WASHINGTON – Congressional Democrats, trying to have the first word on President Bush's State of the Union speech, challenged him Friday to renounce use of waterboarding in interrogations, close Guantanamo Bay to detainees and outline new policies toward Pakistan and Iran.
Domestically, Democrats said they expect Bush to invest more in the development of renewable energy and to support any compromise Republicans and Democrats strike to renew a law governing the president's secretive surveillance program.
At the National Press Club, House Speaker Nancy Pelosi, D-Calif., and Senate Majority Leader Harry Reid launched into a tightly coordinated pair of speeches in which Pelosi focused on domestic policy — especially job creation — and the Nevada Democrat demanded that Bush restore the nation's standing in the international community.
Pelosi opened her speech with an acknowledgment of the political context in which Bush will deliver the last State of the Union address of his presidency.
"Let's hope this is our last Democratic pre-buttal, that next year, we will have a Democratic president," Pelosi ad-libbed at the top.
In a bow to that reality, Bush is expected to focus Monday night on unfinished business and forgo the big ideas he unveiled in States of the Union past, the White House said. The economy will be a dominant theme, and Bush will ask Congress to make permanent the tax cuts that are set to expire in 2010. He will prod Congress to extend a law allowing surveillance on suspected terrorists, renew his education law and approve free-trade pacts with Colombia, Panama and South Korea.
He also is likely to recycle ideas on alternative energy, affordable health care and housing reform, said White House spokeswoman Dana Perino.
Democrats shouldn't count on Bush taking their suggestions. But the Democrats' State of the Union strategy was to make distinctions that might improve their Election Day prospects for increasing their congressional majority and winning the White House.
Reid began his speech by challenging Bush to renounce waterboarding, the interrogation technique in which a detainee is strapped down while water is poured over his face, causing the sensation of drowning. Bush has refused to say if waterboarding amounts to torture techniques banned by name by the Pentagon.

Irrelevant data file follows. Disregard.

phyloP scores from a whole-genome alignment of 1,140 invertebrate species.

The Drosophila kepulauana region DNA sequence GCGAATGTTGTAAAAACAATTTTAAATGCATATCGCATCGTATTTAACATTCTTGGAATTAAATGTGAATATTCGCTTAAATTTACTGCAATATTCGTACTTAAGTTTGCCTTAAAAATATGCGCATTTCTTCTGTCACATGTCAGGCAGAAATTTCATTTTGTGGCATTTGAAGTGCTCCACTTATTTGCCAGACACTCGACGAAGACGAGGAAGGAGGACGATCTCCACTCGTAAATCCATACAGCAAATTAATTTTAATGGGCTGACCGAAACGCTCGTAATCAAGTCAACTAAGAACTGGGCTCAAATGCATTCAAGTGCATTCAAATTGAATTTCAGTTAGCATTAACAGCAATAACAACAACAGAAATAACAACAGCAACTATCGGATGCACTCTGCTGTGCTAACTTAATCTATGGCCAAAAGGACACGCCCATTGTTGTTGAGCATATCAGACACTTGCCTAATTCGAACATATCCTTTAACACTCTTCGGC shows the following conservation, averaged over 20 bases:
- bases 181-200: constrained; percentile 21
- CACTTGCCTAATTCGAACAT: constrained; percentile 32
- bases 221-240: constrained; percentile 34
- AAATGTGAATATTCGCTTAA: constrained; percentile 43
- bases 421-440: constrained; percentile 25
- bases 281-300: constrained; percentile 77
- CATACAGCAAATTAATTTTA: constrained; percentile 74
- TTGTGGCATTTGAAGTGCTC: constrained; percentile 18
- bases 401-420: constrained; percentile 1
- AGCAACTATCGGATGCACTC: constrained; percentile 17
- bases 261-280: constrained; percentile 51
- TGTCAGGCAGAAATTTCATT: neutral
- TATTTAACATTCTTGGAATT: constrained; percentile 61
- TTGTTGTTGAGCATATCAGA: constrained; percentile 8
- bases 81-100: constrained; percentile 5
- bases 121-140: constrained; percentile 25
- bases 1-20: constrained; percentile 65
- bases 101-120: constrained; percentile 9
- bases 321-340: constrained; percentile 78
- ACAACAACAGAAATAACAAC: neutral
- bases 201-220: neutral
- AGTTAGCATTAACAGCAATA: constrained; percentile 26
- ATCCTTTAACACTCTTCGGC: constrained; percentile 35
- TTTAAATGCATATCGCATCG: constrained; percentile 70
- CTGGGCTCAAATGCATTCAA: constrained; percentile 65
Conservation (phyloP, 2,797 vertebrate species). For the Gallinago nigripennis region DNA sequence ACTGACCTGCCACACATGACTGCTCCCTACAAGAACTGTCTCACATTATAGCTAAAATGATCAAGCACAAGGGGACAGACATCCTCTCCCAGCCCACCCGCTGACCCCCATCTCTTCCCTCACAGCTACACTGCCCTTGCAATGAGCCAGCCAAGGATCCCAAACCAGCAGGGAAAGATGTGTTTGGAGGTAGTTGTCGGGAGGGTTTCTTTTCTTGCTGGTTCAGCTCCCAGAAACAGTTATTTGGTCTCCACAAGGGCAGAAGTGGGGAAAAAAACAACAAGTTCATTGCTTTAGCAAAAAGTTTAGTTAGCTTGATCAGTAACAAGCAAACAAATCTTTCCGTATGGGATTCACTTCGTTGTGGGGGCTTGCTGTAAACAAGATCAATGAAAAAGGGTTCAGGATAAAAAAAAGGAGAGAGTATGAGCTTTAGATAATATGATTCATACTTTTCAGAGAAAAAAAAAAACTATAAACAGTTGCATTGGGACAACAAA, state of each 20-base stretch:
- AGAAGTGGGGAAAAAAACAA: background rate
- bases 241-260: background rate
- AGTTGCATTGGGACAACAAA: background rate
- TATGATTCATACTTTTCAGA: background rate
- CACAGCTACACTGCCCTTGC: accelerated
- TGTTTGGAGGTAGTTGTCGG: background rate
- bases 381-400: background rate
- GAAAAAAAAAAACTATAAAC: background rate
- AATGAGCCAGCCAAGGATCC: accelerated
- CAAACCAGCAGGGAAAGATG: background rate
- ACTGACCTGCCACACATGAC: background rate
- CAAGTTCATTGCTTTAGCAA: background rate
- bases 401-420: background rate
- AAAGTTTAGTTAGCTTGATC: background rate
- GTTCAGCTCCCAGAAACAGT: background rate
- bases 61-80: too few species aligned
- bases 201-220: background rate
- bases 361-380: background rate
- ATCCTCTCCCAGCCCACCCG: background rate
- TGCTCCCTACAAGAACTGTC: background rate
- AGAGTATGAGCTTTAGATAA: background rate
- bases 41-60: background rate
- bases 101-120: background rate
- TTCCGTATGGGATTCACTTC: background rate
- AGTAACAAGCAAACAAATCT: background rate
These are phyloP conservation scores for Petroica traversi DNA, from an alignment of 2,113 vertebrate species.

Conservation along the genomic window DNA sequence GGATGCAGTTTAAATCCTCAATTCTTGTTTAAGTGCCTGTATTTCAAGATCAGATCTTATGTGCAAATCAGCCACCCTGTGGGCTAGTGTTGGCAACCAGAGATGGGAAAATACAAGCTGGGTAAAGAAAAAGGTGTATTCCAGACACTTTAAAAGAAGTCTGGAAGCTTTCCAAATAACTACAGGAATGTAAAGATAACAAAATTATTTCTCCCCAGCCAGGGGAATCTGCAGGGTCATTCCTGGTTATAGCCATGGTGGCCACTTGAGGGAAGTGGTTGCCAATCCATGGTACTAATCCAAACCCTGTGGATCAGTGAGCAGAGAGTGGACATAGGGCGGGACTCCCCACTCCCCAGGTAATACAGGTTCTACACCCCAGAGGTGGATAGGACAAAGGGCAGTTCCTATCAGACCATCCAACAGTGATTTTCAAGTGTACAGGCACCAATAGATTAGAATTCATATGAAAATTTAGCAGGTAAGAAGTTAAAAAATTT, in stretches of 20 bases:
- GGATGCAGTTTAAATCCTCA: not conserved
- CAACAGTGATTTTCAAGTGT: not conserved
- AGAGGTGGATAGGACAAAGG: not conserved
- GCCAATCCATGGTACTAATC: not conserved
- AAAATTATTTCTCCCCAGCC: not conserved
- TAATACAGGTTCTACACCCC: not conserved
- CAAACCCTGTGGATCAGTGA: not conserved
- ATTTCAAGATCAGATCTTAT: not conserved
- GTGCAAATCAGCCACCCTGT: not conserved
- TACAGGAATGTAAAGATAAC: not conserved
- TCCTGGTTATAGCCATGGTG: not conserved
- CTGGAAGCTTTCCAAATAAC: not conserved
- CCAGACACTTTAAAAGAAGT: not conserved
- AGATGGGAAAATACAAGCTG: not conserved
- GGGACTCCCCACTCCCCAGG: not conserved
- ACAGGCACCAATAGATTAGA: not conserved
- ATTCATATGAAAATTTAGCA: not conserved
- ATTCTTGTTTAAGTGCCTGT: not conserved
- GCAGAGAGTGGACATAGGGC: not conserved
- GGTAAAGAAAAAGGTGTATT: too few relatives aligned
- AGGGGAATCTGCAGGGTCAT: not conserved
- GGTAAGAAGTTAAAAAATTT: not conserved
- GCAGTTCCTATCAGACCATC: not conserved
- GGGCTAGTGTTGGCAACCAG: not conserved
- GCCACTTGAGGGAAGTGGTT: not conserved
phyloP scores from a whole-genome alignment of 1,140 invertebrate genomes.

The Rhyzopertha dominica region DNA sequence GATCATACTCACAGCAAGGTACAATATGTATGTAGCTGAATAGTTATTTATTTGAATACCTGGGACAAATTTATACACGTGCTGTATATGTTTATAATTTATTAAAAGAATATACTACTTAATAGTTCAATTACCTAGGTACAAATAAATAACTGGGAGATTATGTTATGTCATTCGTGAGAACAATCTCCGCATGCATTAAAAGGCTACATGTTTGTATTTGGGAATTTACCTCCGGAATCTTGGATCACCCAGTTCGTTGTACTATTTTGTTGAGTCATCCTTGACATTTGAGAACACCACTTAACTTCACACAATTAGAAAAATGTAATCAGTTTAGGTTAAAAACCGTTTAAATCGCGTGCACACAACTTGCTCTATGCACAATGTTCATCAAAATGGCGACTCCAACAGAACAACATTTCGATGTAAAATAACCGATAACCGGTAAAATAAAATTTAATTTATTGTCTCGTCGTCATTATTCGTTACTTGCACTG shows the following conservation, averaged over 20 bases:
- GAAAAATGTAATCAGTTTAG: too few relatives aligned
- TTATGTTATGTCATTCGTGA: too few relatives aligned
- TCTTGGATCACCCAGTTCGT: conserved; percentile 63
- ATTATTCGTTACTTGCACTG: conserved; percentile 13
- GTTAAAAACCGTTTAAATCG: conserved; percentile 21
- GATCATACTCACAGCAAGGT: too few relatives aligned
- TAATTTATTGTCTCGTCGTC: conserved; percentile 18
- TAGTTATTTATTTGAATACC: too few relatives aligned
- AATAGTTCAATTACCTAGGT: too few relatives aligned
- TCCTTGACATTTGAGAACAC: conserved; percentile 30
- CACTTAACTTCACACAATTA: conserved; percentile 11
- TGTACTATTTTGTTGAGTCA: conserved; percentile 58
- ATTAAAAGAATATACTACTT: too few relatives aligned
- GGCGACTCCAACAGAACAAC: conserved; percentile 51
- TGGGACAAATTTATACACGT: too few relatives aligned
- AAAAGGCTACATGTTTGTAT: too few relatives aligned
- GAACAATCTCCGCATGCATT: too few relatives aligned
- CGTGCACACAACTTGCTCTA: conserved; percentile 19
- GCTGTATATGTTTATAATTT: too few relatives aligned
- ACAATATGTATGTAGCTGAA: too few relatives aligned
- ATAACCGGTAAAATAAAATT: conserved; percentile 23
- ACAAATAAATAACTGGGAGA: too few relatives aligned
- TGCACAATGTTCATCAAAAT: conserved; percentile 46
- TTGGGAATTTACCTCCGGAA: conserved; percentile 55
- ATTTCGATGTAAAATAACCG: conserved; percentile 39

The Senate leader also urged Bush to take a new approach to Pakistan, starting with a demand for an independent investigation into the assassination of Benazir Bhutto. And Reid urged Bush to send U.S. diplomats to meet with their counterparts in Iran, saying, "We must not be afraid to communicate with unfriendly countries," Reid said. Doing so "is not a sign of weakness, but of strength."
Reid also called for Bush to re-establish the nation's international standing.
"Our first goal as a country must be to restore that moral authority," Reid said. "It won't happen at all without the moral leadership of the president of the United States. So perhaps on Monday, President Bush will show that leadership."
For all of their tough talk, the speeches reflected the trouble Democrats have had since retaking control of Congress a year ago of getting their House and Senate caucuses to speak with one voice on Iraq, and their failure to make good on the promise to force Bush to begin withdrawing troops.
Pelosi herself has said the Democrats' failures on Iraq overshadowed their accomplishments during that year, such as raising the minimum wage for the first time in a decade.
In her speech Friday, Pelosi spoke of Iraq only in closing. She stuck mostly to the familiar theme of taking the nation in a "new direction," urging lawmakers and Bush to supplement the short-term economic stimulus package they announced Thursday with broader reforms in education, health care and the environment.
Republican National Committee spokesman Alex Conant took aim at the Democratic leaders, saying, "Reid and Pelosi have consistently failed to prepare for the real challenges facing the United States in the 21st Century. Their top priority should be reauthorizing our intelligence community's ability to monitor terrorists' phone calls — not giving partisan speeches."
In fact, Reid warned Bush that if congressional Republicans block legislation to reauthorize the Foreign Intelligence Surveillance Act governing the surveillance program, he's in danger of losing the program altogether.
"Either extend the law...or there will be no wiretapping," Reid said, describing the quandary facing lawmakers of all stripes. "Does he want the law? It's up to him."
For his part, Reid did not mention Senate prospects for an economic stimulus package announced Thursday. And Pelosi did not urge the Senate to pass the package as is, opening the door for Reid to add such provisions as an extension of unemployment benefits that House Republicans rejected.